[Update, Oct. 9: The Urban Freight Lab told users of the Belltown Lockers that they will be moved to a new location a few blocks away due to changes at the current location. They will be offline starting on Oct. 14, “hopefully for just a week or two,” the lab said in an email message.]
Fed up with porch pirates snatching your packages? Missed yet another delivery that requires a signature because you couldn’t hear the delivery person knock over your umpteenth video meeting of the day? Property manager at your apartment or condo building sending yet another nagging note to pick up packages because the mailroom is full?
The newly installed. bright blue Belltown Lockers tucked into a parking lot at Fourth Avenue and Bell Street in Seattle may offer a safe haven for your deliveries — and chart the future of urban package delivery.
The lockers, which arrived in Seattle’s Belltown neighborhood in late August, come courtesy of the U.S. Department of Energy, which awarded the University of Washington’s Urban Freight Lab $1.5 million over three years to study how new technology might improve the energy efficiency of goods delivery in dense urban areas. Now two years into the study, the UW lab, which focuses on supply chain and transportation logistics in cities, has something for the public to try out so that researchers can study consumer behavior and package delivery patterns.
To participate, sign up for free as a locker customer, and the next time you order a package for delivery from any courier, set the address as “Republic Parking Locker, 314 Bell St., Seattle, WA 98121.” (REEF Technology, the Miami-based company behind the ghost kitchen craze, owns the lot.) When the package arrives, you will receive a notification on your phone. You can then use your phone to unlock the appropriate locker and retrieve the package. (Two lockers already exist in private buildings; a second public locker was recently approved for sidewalk installation at 2nd and Lenora.)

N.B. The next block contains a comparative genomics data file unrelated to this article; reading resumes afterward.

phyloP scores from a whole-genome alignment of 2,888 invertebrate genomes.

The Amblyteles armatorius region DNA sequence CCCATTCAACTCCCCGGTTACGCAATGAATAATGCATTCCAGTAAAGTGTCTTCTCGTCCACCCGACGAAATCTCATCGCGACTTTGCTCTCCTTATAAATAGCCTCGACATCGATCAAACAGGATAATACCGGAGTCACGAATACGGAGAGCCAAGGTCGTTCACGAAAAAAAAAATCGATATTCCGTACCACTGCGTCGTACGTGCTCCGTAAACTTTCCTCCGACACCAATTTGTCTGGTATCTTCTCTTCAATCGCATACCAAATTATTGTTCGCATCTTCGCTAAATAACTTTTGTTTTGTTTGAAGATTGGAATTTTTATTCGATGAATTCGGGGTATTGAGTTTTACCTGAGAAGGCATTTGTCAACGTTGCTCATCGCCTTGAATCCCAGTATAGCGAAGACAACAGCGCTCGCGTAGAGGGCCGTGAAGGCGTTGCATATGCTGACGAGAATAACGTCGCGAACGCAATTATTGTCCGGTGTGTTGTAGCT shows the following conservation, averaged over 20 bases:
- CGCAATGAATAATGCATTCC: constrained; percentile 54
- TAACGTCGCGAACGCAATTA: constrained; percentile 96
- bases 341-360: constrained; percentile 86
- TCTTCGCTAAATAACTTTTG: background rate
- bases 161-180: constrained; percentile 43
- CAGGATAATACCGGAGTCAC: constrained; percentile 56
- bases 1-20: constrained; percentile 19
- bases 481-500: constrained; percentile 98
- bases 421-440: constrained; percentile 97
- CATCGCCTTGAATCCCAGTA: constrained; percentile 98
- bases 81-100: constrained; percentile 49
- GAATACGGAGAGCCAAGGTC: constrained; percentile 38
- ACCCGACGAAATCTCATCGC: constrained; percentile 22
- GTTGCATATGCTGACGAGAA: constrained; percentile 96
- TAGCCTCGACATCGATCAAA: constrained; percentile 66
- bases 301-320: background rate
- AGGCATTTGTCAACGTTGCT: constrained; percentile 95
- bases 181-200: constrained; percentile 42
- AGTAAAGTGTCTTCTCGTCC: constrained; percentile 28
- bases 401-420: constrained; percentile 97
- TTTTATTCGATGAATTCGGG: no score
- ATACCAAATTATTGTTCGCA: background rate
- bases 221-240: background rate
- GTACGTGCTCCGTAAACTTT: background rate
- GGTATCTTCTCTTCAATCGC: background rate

At the same time, as delivery trucks drive through Belltown and park at commercial vehicle loading zones, like the one closest to the lockers, newly installed sensors under the pavement will detect the vehicle’s presence and dwell time, then communicate that data to the Seattle Department of Transportation and the Urban Freight Lab to study delivery vehicle travel patterns.
“The big idea is trying to increase the density of deliveries, and by doing that, reduce the amount of driving around for those deliveries,” said Anne Goodchild, University of Washington civil and environmental engineering professor and founding director of the Supply Chain Transportation and Logistics Center. “If right now a package delivery person is delivering ten items to ten different addresses, they make a tour of ten spots. If they deliver to a single location, then it reduces driving, parking, and impact on the neighborhood.”
The lockers are the first U.S. deployment of its kind for Parcel Pending by Quadient, which already manages similar lockers in Australia, France, and especially Japan, which has a mature business and consumer culture of package delivery and pick-up that includes infrastructure like public lockers and convenience store counters.